This Sounds Like It Bites…But Cesar Should Be Used To That

Steve sent me this article about Audible launching a service for dogs, and then sat back and waited for the response. It didn’t take long.

My first response was fascination. Could there actually be kinds of books a dog would like? We already had music, so could there be books? My hopes began to dwindle quickly when I realized a partnership with Cesar Millan was involved. Believe it or not, there are a lot of people who aren’t Cesar Millan fans, and because of that, and watching his show, I don’t think too much of him.

Here’s another article on the same subject, which includes a description of what is going on in the video.

The dog in this video clip, named Holly, is a 2-year-old female Labrador Retriever. Holly appears to have moderate to severe food aggression or food resource guarding issues. This is a common behavioral problem with dogs (yes, even Labrador Retrievers) and there are standard behavioral training protocols used for treating it.
Please note, what you observe in this video are things that are not endorsed by dog behavior professionals (e.g., ACVB, IAABC, APDT and CCPDT). I do not recommend that you try the things that are found in this video as they are both dangerous and can exacerbate behavioral problems.
Let’s examine this video more critically.
The implied premise of most dog training television is that the dog’s issues will be remedied in one visit. Holly didn’t learn this behavior quickly nor is there a quick cure for most behavioral issues. Real and lasting animal behavior modification takes time and patience.
Note how Holly is eating her food with no issues at the beginning of the video. However, the cast and crew continue to move closer to her until she is forced to respond. It’s very important to note that this all occurs in a fairly small backyard with limited escape routes for the dog. Forcing oneself into a dog’s space like this is a recipe for aggression.
In my opinion, the dog appears to be deliberately taunted for the cameras. Continually confronting Holly, who is obviously stressed, is going to dramatically increase the probability of aggression. Shortly into the video we find that it’s no longer about food aggression any longer. Holly is obviously feeling threatened and is sending out multiple signals that she wants this to stop (e.g., she lies down). But they persist.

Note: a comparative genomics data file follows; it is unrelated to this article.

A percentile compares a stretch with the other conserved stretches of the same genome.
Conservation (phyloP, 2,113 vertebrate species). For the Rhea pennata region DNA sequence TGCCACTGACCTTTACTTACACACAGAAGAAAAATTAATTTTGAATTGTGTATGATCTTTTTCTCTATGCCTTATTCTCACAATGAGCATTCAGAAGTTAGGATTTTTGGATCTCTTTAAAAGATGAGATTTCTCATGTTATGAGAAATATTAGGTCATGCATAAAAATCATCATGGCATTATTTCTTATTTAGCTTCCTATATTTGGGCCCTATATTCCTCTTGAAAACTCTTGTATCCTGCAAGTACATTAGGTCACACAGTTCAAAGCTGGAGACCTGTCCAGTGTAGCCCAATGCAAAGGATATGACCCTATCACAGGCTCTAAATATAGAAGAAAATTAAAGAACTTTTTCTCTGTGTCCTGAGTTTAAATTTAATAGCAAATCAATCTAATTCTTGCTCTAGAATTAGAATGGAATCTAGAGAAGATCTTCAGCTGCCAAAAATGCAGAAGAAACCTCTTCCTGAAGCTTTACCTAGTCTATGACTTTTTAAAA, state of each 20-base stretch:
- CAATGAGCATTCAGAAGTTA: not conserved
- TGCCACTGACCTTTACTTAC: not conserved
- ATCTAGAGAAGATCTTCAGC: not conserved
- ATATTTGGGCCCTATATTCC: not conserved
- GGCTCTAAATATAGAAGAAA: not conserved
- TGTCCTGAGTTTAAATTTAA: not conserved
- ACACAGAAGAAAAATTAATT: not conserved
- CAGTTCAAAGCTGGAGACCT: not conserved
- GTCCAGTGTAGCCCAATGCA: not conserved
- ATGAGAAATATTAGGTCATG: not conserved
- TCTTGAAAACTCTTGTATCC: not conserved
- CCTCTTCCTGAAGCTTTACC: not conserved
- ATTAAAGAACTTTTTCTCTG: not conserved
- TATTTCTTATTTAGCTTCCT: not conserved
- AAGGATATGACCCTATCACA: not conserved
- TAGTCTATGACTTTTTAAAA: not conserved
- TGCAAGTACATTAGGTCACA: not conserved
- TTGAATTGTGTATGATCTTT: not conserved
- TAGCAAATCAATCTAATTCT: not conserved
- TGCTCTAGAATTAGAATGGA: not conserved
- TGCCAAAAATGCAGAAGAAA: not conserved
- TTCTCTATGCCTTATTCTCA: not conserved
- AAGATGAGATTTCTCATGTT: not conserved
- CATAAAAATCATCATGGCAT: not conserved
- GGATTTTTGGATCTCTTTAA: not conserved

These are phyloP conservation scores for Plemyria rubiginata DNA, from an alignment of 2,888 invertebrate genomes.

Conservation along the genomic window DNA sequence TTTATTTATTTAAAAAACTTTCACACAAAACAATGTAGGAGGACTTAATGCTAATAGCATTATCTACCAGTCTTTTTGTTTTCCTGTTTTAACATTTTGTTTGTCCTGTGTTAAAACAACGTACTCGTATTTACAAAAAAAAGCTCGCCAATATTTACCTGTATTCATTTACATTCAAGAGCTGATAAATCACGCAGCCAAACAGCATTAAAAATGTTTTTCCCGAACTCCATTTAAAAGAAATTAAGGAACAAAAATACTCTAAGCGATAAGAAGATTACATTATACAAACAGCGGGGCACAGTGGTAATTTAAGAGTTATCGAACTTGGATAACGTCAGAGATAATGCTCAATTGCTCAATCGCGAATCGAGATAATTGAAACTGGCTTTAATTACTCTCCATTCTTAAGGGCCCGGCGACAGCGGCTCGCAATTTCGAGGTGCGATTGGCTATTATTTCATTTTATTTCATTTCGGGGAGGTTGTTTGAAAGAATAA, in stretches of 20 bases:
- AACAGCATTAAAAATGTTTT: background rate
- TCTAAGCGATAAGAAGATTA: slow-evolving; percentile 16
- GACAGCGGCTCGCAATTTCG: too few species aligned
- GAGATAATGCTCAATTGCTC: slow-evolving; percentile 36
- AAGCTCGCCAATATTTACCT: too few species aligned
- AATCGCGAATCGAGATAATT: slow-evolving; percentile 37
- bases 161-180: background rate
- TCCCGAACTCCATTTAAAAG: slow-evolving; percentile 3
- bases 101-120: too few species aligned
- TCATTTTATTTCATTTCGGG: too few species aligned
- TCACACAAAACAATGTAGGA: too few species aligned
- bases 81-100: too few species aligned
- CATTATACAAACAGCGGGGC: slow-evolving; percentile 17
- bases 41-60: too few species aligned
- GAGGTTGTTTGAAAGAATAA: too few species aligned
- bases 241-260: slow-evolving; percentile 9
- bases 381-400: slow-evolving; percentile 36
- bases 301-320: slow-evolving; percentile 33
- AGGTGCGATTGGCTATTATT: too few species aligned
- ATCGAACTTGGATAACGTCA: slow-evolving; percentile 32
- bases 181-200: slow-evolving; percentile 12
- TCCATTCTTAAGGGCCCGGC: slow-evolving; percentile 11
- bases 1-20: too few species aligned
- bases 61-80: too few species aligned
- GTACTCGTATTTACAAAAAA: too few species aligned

Remember that there are cameras and crew standing behind and to the side of Holly as this unfolds. This adds an additional level of stress to the dog.
I have no idea what Cesar Millan’s intentions are as he starts posturing as if he is going to attack Holly with Kung Fu. I sadly believe this is another attempt by the show to add some mystery and drama for the cameras.
I object to the silly pseudo-science used in this episode. What does “brain got stuck” mean?
And when Holly can’t deal with things any longer, she bites. It’s really hard to believe that anyone would put his or her hand on Holly’s muzzle after everything she has just been through. She is then kicked which may have actually extended the length of the bite (in the full length version of this episode you see the dog hit in the neck prior to the bite). After the bite, you hear Cesar Millan say, “I didn’t see that coming.” Would you have put your hand in Holly’s face? I wouldn’t have either.
Near the end of the video note how Holly’s jaw appears to chatter. This is an extreme indicator of anxiety for dogs – one that you rarely see. This dog is very afraid. I’m surprised she hasn’t aggressed more than what we see on the video considering all that she has just been through.
In the full episode, the off-camera commentary talks about Holly’s aggression getting worse after the episode was shot. I am not the least bit surprised by this information.

I am so glad he said the whole pseudoscience bit because whenever I watch the show, I can’t figure out what the hell he’s on about, but I always assumed I was missing some major visual piece of information. But what I can’t stand is the way the clients act as if he makes perfect sense and they worship him. This guy makes me squirm.

Anyway, back to Audible for Dogs because that’s what started this whole thing. There is nothing special about this service, which you would have to pay for.

Dog owners can play Cesar Millan’s new Guide to Audiobooks for Dogs—which is both written and narrated by Millan—for initiation purposes, along with a curated rotating selection of dog-focused audiobook titles including Trevor Noah’s Born a Crime: Stories from a South African Childhood, performed by Trevor Noah; Jane Austen’s Pride and Prejudice, performed by Rosamund Pike; and W. Bruce Cameron’s A Dog’s Purpose, performed by William Dufris. Each title features a special video introduction by Millan, in which he explains why the book is suited for doggy ears. (Pro tip: According to Audible’s research, dogs prefer narrators of the same gender as their primary owners, and books played at normal volume on an in-home listening device.)

So, there is nothing special about these books that is actually suited for dogs. They have stories about dogs in them, I read the Trevor Noah one and it only had one dog story I can think of, and if you’re smart, you’ll pick narrators that sound like you, and that’s about as far as it goes.

At that point, why not save yourself the money, record yourself reading a story, put it on a loop and be done with it?

People really are dumb.

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